Sometimes this is what it feels like as we struggle to reach new audiences with environmental and sustainability messages.
Fifty years of science based advocacy has brought the issues of sustainability and environmental degradation to the fore and made them part of everyday parlance. Yet, we have not meaningfully moved beyond the 'environmental pollution' narrative of the 60s and 70s and, more recently, progress both at the policy and individual levels seems to have stalled. In today's US of A, no politician who intends to keep the job dare declare unconditional support for the EPA or for the science of climate change.
It is tempting to believe that all that is needed is to change the medium through which we communicate our message; that the arts can help us achieve that by softening and 'pretty-fying' our message and taking it to a wider audience. We need to go much further. The arts and the humanities provide a different world view that can help us re-frame the issues, re-cast our message and re-vitalize our ability to reach beyond the already converted.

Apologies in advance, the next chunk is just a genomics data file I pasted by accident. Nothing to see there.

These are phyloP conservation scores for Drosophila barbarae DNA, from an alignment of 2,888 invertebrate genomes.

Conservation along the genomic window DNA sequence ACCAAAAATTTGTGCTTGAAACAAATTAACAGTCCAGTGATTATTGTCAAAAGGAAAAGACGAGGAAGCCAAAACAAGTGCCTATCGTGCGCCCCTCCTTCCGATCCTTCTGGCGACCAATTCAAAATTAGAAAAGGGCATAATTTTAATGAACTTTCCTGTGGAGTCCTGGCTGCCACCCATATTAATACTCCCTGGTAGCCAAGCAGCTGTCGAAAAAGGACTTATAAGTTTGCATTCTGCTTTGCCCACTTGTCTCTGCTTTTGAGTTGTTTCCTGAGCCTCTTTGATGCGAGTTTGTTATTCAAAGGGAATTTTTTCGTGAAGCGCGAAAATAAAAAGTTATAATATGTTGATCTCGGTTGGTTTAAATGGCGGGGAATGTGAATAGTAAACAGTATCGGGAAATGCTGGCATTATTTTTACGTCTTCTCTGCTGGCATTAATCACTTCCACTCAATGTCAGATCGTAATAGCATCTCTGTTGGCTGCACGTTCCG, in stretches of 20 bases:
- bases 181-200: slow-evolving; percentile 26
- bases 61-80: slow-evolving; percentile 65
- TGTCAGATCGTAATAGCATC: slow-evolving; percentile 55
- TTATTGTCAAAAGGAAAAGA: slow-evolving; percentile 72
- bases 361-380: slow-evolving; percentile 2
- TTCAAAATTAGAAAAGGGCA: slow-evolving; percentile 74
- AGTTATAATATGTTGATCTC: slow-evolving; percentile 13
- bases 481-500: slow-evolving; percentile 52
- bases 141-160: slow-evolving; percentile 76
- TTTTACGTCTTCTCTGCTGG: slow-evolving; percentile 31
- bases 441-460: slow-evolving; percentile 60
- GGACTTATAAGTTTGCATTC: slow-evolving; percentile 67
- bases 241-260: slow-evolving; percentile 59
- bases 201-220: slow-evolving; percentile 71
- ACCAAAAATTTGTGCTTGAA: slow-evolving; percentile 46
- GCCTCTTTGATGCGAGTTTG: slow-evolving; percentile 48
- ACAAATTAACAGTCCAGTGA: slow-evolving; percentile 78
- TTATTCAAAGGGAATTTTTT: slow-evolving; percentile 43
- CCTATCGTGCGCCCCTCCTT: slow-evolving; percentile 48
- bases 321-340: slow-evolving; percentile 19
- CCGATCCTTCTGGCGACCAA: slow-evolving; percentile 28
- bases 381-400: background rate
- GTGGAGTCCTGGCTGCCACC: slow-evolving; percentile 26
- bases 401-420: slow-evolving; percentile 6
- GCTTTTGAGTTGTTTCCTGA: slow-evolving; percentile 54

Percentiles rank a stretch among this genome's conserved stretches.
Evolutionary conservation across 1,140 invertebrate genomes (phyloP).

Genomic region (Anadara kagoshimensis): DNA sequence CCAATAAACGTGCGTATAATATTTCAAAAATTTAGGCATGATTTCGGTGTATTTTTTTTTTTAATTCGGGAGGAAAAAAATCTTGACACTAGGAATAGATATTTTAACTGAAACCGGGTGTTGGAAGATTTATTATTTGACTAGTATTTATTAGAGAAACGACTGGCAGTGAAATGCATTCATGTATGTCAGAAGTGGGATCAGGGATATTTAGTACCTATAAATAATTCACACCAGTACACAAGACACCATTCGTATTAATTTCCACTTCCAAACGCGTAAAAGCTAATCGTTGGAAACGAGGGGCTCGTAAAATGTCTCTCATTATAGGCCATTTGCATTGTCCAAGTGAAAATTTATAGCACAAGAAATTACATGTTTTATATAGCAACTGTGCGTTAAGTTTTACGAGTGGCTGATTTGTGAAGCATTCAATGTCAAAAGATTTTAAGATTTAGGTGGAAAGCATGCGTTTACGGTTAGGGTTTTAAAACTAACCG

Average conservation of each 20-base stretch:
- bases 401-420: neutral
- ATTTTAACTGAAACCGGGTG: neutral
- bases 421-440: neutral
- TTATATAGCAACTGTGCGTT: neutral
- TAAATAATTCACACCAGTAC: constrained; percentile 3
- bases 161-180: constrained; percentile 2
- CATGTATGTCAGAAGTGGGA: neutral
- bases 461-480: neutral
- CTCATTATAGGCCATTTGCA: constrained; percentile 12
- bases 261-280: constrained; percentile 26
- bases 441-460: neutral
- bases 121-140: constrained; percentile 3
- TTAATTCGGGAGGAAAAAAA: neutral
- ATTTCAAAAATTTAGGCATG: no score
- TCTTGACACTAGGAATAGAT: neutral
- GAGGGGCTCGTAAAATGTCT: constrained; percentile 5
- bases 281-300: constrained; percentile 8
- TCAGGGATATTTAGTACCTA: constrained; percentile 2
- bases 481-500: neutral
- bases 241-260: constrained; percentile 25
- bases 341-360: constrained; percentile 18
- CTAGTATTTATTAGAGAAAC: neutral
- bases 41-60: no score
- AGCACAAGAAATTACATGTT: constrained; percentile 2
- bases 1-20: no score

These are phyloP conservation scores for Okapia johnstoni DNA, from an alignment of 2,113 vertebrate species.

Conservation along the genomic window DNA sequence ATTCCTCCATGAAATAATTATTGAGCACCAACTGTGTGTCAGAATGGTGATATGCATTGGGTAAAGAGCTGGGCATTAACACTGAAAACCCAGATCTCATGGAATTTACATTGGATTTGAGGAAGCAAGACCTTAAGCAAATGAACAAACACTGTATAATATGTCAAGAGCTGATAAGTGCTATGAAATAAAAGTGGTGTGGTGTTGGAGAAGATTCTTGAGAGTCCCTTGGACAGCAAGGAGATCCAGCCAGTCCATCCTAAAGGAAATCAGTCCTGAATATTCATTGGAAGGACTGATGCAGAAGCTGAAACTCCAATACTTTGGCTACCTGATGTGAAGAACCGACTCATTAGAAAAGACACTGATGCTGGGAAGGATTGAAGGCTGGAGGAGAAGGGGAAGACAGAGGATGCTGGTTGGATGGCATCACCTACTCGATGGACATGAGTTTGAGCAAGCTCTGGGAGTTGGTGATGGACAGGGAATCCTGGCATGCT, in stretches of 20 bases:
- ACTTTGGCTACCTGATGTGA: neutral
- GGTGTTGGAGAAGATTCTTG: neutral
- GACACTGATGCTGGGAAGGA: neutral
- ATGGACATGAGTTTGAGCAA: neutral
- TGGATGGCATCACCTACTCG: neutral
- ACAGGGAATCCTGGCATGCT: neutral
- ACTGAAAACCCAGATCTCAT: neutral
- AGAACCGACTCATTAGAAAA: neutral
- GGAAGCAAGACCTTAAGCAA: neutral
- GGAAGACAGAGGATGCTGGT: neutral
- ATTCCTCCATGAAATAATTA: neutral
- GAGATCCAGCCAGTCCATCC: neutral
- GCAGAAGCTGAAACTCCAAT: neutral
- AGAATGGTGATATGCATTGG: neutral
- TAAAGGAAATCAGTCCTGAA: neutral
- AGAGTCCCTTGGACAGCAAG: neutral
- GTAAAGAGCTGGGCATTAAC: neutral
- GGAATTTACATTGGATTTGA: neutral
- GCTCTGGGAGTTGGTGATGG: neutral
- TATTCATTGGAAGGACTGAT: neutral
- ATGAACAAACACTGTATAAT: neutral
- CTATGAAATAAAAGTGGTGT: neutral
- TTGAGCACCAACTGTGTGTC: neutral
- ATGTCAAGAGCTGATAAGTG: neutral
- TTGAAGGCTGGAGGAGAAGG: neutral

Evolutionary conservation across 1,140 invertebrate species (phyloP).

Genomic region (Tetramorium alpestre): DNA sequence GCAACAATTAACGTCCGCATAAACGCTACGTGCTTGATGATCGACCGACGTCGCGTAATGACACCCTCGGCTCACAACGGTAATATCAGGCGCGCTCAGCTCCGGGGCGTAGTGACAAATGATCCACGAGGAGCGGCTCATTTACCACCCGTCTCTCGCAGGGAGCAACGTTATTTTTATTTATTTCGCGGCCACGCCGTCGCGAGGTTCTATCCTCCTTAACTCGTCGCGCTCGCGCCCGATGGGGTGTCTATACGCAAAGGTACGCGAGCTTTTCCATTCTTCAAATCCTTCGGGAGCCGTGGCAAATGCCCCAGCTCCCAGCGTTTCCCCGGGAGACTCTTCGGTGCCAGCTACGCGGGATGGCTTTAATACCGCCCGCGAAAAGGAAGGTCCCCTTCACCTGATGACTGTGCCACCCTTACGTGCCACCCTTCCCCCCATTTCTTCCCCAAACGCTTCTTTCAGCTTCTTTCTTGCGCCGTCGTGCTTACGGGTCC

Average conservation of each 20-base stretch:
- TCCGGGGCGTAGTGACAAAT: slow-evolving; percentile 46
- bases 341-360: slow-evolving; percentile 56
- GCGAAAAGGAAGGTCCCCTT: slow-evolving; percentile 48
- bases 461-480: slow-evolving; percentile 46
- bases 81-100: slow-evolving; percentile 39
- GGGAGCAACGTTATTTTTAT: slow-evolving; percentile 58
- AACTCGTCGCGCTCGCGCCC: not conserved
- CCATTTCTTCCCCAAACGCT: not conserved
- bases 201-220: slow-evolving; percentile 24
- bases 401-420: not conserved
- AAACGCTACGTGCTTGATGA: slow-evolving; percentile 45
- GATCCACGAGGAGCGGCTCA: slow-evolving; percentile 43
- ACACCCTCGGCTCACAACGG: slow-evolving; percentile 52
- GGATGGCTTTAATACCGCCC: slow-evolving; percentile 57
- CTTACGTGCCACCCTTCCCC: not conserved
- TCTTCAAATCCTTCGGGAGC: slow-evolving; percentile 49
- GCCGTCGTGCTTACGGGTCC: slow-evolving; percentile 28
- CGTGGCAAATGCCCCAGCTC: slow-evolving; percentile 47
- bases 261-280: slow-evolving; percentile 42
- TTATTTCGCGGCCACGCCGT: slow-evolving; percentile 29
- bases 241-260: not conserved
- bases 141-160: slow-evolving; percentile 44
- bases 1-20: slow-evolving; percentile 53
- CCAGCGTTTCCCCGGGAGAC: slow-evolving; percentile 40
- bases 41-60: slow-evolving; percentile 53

While science has helped us understand, with limitations, the materiality of things, such materiality has no normative consequences. Society's choices are driven not by what things are in a material sense, but rather by what they are in an ontological sense and we make of them as a matter of values within cultural contexts.
The arts and the humanities can combine with science to help us re-define the very meaning of 'environmentalism' and to craft approaches that are grounded in human values and can resonate with a broad public.